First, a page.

Issue No. 09 - September (1990 vol. 16)
DOI Bookmark: http://doi.ieeecomputersociety.org/10.1109/32.58789
<p>The checkability designed into the LSL (Larch shared language) is described, and two tools that help perform the checking are discussed. LP (the Larch power) is the principal debugging tool. Its design and development have been motivated primarily by work on LSL, but it also has other uses (e.g. reasoning about circuits and concurrent algorithms). Because of these other uses, and because they also tend to use LP to analyze Larch interface specifications, the authors have tried not to make LP too LSL-specific. Instead, they have chosen to build a second tool, LSLC (the LSL checker), to serve as a front-end to LP. LSLC checks the syntax and static semantics of LSL specifications and generates LP proof obligations from their claims. These proof obligations fall into three categories: consistency (that a specification does not contradict itself), theory containment (that a specification has intended consequences), and relative completeness (that a set of operators is adequately defined). An extended example illustrating how LP is used to debug LSL specifications is presented.</p>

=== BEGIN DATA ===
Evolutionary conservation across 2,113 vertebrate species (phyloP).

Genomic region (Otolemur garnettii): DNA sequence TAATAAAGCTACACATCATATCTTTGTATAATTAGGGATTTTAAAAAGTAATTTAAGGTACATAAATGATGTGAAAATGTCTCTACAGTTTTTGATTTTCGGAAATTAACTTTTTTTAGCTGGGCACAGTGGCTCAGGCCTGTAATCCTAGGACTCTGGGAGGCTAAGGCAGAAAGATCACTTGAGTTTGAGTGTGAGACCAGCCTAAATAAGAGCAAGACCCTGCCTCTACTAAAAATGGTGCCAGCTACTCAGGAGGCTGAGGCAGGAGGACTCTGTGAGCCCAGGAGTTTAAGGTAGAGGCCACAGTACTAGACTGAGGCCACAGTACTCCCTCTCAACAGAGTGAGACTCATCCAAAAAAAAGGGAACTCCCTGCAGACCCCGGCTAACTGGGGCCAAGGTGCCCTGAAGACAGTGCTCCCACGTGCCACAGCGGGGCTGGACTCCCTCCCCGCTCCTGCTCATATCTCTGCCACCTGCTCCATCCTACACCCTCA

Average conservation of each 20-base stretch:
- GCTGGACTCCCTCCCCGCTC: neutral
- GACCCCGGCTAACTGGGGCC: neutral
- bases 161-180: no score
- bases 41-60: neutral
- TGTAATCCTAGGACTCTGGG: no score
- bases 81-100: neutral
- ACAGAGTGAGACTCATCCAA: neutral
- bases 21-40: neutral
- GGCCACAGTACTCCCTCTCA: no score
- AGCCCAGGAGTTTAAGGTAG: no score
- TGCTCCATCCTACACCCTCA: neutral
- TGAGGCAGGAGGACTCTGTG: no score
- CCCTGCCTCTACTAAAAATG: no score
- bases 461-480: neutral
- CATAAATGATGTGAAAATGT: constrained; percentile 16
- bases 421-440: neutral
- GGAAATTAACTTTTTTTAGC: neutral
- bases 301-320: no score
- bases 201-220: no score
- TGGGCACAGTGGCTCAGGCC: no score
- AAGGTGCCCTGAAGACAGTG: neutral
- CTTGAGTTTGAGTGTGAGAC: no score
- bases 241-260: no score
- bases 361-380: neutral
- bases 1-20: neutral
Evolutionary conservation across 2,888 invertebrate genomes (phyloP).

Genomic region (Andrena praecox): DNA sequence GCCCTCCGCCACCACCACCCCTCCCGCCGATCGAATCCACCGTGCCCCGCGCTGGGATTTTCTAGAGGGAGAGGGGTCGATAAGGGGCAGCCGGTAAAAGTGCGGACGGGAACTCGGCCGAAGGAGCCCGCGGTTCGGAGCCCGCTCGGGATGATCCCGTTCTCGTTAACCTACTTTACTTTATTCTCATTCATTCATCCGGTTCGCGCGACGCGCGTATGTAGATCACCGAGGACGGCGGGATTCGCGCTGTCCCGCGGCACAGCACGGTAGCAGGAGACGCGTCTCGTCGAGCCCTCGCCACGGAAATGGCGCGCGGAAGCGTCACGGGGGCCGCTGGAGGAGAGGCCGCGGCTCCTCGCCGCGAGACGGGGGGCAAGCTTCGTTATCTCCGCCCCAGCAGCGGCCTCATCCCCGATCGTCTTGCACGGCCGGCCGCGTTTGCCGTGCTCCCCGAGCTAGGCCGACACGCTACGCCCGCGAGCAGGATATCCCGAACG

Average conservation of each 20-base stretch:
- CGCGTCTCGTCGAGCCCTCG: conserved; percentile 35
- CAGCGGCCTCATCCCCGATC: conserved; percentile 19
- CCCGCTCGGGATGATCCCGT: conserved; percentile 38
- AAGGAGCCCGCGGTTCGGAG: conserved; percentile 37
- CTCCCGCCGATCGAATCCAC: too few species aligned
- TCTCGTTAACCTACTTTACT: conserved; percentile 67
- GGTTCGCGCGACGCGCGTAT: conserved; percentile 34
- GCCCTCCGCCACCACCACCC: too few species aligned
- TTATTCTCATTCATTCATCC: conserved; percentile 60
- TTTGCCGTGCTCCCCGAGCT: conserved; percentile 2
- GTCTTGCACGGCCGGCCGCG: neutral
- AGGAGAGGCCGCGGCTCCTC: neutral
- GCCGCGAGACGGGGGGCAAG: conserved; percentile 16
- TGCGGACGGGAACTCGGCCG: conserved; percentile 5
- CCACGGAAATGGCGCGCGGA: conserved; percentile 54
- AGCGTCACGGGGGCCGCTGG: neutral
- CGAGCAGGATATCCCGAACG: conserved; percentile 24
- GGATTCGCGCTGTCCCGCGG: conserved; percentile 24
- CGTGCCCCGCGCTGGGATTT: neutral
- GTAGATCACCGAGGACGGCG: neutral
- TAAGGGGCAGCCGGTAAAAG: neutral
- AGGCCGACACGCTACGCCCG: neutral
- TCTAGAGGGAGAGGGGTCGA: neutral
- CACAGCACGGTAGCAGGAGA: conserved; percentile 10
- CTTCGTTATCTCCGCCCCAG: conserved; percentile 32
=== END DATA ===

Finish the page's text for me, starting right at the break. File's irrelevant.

Larch shared language specifications; debugging; checkability; Larch power; design; development; concurrent algorithms; static semantics; consistency; theory containment; formal specification; inference mechanisms; parallel programming; program debugging.
J. Horning, J. Guttag and S. Garland, "Debugging Larch Shared Language Specifications," in IEEE Transactions on Software Engineering, vol. 16, no. , pp. 1044-1057, 1990.